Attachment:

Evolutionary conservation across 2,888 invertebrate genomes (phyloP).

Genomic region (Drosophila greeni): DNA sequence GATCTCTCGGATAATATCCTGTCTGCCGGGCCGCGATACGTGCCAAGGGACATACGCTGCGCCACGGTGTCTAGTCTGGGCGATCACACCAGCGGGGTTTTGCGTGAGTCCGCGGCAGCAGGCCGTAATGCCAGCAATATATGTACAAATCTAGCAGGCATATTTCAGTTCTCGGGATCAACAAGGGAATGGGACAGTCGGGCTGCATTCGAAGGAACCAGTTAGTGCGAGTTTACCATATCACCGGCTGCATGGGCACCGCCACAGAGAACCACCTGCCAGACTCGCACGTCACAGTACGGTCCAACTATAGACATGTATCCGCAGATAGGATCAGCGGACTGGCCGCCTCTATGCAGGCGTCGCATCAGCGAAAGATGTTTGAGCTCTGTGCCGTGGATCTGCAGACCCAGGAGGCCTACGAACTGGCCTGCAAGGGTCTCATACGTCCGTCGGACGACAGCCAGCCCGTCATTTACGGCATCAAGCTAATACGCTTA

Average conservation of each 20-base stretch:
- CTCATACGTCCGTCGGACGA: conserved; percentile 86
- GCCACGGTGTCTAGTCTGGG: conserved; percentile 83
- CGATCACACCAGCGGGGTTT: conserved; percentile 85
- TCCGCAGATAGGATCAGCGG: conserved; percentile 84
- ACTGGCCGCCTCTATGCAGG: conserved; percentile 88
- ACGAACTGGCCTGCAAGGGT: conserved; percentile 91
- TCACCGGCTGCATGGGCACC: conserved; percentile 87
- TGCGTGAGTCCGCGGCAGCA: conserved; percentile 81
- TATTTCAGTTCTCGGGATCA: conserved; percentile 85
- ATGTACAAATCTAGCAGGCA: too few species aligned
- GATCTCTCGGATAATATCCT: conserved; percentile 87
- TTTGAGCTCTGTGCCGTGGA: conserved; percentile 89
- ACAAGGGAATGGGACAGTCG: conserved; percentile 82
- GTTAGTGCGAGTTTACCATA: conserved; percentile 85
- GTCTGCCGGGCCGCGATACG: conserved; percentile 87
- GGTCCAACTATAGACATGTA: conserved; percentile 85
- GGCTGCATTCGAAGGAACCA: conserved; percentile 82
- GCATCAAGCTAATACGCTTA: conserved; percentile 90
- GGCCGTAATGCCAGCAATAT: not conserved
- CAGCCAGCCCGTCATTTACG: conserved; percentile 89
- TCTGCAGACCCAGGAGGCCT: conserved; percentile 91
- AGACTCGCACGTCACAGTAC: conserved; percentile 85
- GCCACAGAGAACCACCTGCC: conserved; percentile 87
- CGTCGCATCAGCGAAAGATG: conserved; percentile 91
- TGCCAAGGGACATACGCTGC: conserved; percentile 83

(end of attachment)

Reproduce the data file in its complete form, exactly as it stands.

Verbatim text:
Evolutionary conservation across 2,888 invertebrate genomes (phyloP).

Genomic region (Drosophila greeni): DNA sequence GATCTCTCGGATAATATCCTGTCTGCCGGGCCGCGATACGTGCCAAGGGACATACGCTGCGCCACGGTGTCTAGTCTGGGCGATCACACCAGCGGGGTTTTGCGTGAGTCCGCGGCAGCAGGCCGTAATGCCAGCAATATATGTACAAATCTAGCAGGCATATTTCAGTTCTCGGGATCAACAAGGGAATGGGACAGTCGGGCTGCATTCGAAGGAACCAGTTAGTGCGAGTTTACCATATCACCGGCTGCATGGGCACCGCCACAGAGAACCACCTGCCAGACTCGCACGTCACAGTACGGTCCAACTATAGACATGTATCCGCAGATAGGATCAGCGGACTGGCCGCCTCTATGCAGGCGTCGCATCAGCGAAAGATGTTTGAGCTCTGTGCCGTGGATCTGCAGACCCAGGAGGCCTACGAACTGGCCTGCAAGGGTCTCATACGTCCGTCGGACGACAGCCAGCCCGTCATTTACGGCATCAAGCTAATACGCTTA

Average conservation of each 20-base stretch:
- CTCATACGTCCGTCGGACGA: conserved; percentile 86
- GCCACGGTGTCTAGTCTGGG: conserved; percentile 83
- CGATCACACCAGCGGGGTTT: conserved; percentile 85
- TCCGCAGATAGGATCAGCGG: conserved; percentile 84
- ACTGGCCGCCTCTATGCAGG: conserved; percentile 88
- ACGAACTGGCCTGCAAGGGT: conserved; percentile 91
- TCACCGGCTGCATGGGCACC: conserved; percentile 87
- TGCGTGAGTCCGCGGCAGCA: conserved; percentile 81
- TATTTCAGTTCTCGGGATCA: conserved; percentile 85
- ATGTACAAATCTAGCAGGCA: too few species aligned
- GATCTCTCGGATAATATCCT: conserved; percentile 87
- TTTGAGCTCTGTGCCGTGGA: conserved; percentile 89
- ACAAGGGAATGGGACAGTCG: conserved; percentile 82
- GTTAGTGCGAGTTTACCATA: conserved; percentile 85
- GTCTGCCGGGCCGCGATACG: conserved; percentile 87
- GGTCCAACTATAGACATGTA: conserved; percentile 85
- GGCTGCATTCGAAGGAACCA: conserved; percentile 82
- GCATCAAGCTAATACGCTTA: conserved; percentile 90
- GGCCGTAATGCCAGCAATAT: not conserved
- CAGCCAGCCCGTCATTTACG: conserved; percentile 89
- TCTGCAGACCCAGGAGGCCT: conserved; percentile 91
- AGACTCGCACGTCACAGTAC: conserved; percentile 85
- GCCACAGAGAACCACCTGCC: conserved; percentile 87
- CGTCGCATCAGCGAAAGATG: conserved; percentile 91
- TGCCAAGGGACATACGCTGC: conserved; percentile 83